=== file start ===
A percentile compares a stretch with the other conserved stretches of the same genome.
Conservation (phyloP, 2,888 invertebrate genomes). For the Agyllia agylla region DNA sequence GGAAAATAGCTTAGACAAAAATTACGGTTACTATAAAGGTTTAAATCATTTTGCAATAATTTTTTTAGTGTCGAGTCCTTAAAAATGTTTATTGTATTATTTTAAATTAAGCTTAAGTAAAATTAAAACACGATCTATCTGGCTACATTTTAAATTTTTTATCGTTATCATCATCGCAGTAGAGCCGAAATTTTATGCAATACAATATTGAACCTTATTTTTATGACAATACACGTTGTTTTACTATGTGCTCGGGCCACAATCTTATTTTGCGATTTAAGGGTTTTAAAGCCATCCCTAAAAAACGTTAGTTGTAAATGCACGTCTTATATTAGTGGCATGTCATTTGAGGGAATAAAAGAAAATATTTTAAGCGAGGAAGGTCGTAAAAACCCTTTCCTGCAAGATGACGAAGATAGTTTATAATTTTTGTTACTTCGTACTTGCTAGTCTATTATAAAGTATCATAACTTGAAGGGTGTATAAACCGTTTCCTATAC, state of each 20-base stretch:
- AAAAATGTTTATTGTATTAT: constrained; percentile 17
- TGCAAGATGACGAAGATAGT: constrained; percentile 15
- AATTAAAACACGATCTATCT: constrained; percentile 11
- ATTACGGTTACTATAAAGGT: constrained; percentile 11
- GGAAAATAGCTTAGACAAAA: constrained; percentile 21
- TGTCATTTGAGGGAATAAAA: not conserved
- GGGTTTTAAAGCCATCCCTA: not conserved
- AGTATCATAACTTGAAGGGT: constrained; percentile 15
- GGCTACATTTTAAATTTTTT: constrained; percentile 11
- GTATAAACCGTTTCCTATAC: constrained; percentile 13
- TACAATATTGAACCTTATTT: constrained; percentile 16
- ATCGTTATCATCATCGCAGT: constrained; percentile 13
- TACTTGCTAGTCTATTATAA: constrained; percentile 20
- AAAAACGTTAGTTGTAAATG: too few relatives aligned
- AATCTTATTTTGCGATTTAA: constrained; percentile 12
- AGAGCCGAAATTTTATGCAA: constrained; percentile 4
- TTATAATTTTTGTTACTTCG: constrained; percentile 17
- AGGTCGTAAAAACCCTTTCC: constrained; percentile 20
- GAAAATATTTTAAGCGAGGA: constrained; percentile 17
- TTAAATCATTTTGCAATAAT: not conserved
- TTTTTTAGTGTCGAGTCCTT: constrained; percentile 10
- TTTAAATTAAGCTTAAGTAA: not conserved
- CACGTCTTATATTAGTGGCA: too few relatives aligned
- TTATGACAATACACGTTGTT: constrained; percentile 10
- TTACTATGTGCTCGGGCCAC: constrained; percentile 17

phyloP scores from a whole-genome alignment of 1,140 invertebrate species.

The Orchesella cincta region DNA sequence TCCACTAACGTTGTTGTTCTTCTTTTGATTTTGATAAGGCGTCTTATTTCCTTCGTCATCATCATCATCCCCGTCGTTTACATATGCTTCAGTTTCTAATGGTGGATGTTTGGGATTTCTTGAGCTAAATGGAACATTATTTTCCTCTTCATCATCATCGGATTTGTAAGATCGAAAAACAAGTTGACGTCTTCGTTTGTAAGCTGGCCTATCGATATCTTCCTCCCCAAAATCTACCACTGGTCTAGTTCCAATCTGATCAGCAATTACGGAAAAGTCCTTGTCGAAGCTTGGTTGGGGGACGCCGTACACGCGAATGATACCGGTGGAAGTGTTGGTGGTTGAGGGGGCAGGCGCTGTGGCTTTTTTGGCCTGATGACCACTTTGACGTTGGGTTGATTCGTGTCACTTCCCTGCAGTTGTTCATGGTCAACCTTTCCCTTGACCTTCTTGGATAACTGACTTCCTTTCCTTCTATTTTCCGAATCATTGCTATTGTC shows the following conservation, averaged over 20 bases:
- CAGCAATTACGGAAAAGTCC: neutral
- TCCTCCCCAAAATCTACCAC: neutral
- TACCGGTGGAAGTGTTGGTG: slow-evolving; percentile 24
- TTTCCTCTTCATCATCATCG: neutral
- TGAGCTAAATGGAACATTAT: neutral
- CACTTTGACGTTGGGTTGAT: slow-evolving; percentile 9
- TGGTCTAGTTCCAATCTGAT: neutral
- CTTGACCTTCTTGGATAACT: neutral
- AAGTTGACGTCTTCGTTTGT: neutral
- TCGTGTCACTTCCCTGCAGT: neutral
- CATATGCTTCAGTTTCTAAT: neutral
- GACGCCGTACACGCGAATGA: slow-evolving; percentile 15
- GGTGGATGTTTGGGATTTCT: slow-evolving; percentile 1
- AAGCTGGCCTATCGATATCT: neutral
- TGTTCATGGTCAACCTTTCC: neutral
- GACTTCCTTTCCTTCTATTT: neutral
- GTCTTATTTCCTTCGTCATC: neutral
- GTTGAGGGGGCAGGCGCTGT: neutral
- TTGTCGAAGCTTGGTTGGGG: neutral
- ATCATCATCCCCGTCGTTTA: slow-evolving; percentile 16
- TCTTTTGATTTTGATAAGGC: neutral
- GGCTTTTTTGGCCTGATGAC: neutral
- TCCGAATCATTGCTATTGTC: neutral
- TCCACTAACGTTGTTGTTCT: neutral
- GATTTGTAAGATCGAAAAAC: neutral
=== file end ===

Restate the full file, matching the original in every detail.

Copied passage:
A percentile compares a stretch with the other conserved stretches of the same genome.
Conservation (phyloP, 2,888 invertebrate genomes). For the Agyllia agylla region DNA sequence GGAAAATAGCTTAGACAAAAATTACGGTTACTATAAAGGTTTAAATCATTTTGCAATAATTTTTTTAGTGTCGAGTCCTTAAAAATGTTTATTGTATTATTTTAAATTAAGCTTAAGTAAAATTAAAACACGATCTATCTGGCTACATTTTAAATTTTTTATCGTTATCATCATCGCAGTAGAGCCGAAATTTTATGCAATACAATATTGAACCTTATTTTTATGACAATACACGTTGTTTTACTATGTGCTCGGGCCACAATCTTATTTTGCGATTTAAGGGTTTTAAAGCCATCCCTAAAAAACGTTAGTTGTAAATGCACGTCTTATATTAGTGGCATGTCATTTGAGGGAATAAAAGAAAATATTTTAAGCGAGGAAGGTCGTAAAAACCCTTTCCTGCAAGATGACGAAGATAGTTTATAATTTTTGTTACTTCGTACTTGCTAGTCTATTATAAAGTATCATAACTTGAAGGGTGTATAAACCGTTTCCTATAC, state of each 20-base stretch:
- AAAAATGTTTATTGTATTAT: constrained; percentile 17
- TGCAAGATGACGAAGATAGT: constrained; percentile 15
- AATTAAAACACGATCTATCT: constrained; percentile 11
- ATTACGGTTACTATAAAGGT: constrained; percentile 11
- GGAAAATAGCTTAGACAAAA: constrained; percentile 21
- TGTCATTTGAGGGAATAAAA: not conserved
- GGGTTTTAAAGCCATCCCTA: not conserved
- AGTATCATAACTTGAAGGGT: constrained; percentile 15
- GGCTACATTTTAAATTTTTT: constrained; percentile 11
- GTATAAACCGTTTCCTATAC: constrained; percentile 13
- TACAATATTGAACCTTATTT: constrained; percentile 16
- ATCGTTATCATCATCGCAGT: constrained; percentile 13
- TACTTGCTAGTCTATTATAA: constrained; percentile 20
- AAAAACGTTAGTTGTAAATG: too few relatives aligned
- AATCTTATTTTGCGATTTAA: constrained; percentile 12
- AGAGCCGAAATTTTATGCAA: constrained; percentile 4
- TTATAATTTTTGTTACTTCG: constrained; percentile 17
- AGGTCGTAAAAACCCTTTCC: constrained; percentile 20
- GAAAATATTTTAAGCGAGGA: constrained; percentile 17
- TTAAATCATTTTGCAATAAT: not conserved
- TTTTTTAGTGTCGAGTCCTT: constrained; percentile 10
- TTTAAATTAAGCTTAAGTAA: not conserved
- CACGTCTTATATTAGTGGCA: too few relatives aligned
- TTATGACAATACACGTTGTT: constrained; percentile 10
- TTACTATGTGCTCGGGCCAC: constrained; percentile 17

phyloP scores from a whole-genome alignment of 1,140 invertebrate species.

The Orchesella cincta region DNA sequence TCCACTAACGTTGTTGTTCTTCTTTTGATTTTGATAAGGCGTCTTATTTCCTTCGTCATCATCATCATCCCCGTCGTTTACATATGCTTCAGTTTCTAATGGTGGATGTTTGGGATTTCTTGAGCTAAATGGAACATTATTTTCCTCTTCATCATCATCGGATTTGTAAGATCGAAAAACAAGTTGACGTCTTCGTTTGTAAGCTGGCCTATCGATATCTTCCTCCCCAAAATCTACCACTGGTCTAGTTCCAATCTGATCAGCAATTACGGAAAAGTCCTTGTCGAAGCTTGGTTGGGGGACGCCGTACACGCGAATGATACCGGTGGAAGTGTTGGTGGTTGAGGGGGCAGGCGCTGTGGCTTTTTTGGCCTGATGACCACTTTGACGTTGGGTTGATTCGTGTCACTTCCCTGCAGTTGTTCATGGTCAACCTTTCCCTTGACCTTCTTGGATAACTGACTTCCTTTCCTTCTATTTTCCGAATCATTGCTATTGTC shows the following conservation, averaged over 20 bases:
- CAGCAATTACGGAAAAGTCC: neutral
- TCCTCCCCAAAATCTACCAC: neutral
- TACCGGTGGAAGTGTTGGTG: slow-evolving; percentile 24
- TTTCCTCTTCATCATCATCG: neutral
- TGAGCTAAATGGAACATTAT: neutral
- CACTTTGACGTTGGGTTGAT: slow-evolving; percentile 9
- TGGTCTAGTTCCAATCTGAT: neutral
- CTTGACCTTCTTGGATAACT: neutral
- AAGTTGACGTCTTCGTTTGT: neutral
- TCGTGTCACTTCCCTGCAGT: neutral
- CATATGCTTCAGTTTCTAAT: neutral
- GACGCCGTACACGCGAATGA: slow-evolving; percentile 15
- GGTGGATGTTTGGGATTTCT: slow-evolving; percentile 1
- AAGCTGGCCTATCGATATCT: neutral
- TGTTCATGGTCAACCTTTCC: neutral
- GACTTCCTTTCCTTCTATTT: neutral
- GTCTTATTTCCTTCGTCATC: neutral
- GTTGAGGGGGCAGGCGCTGT: neutral
- TTGTCGAAGCTTGGTTGGGG: neutral
- ATCATCATCCCCGTCGTTTA: slow-evolving; percentile 16
- TCTTTTGATTTTGATAAGGC: neutral
- GGCTTTTTTGGCCTGATGAC: neutral
- TCCGAATCATTGCTATTGTC: neutral
- TCCACTAACGTTGTTGTTCT: neutral
- GATTTGTAAGATCGAAAAAC: neutral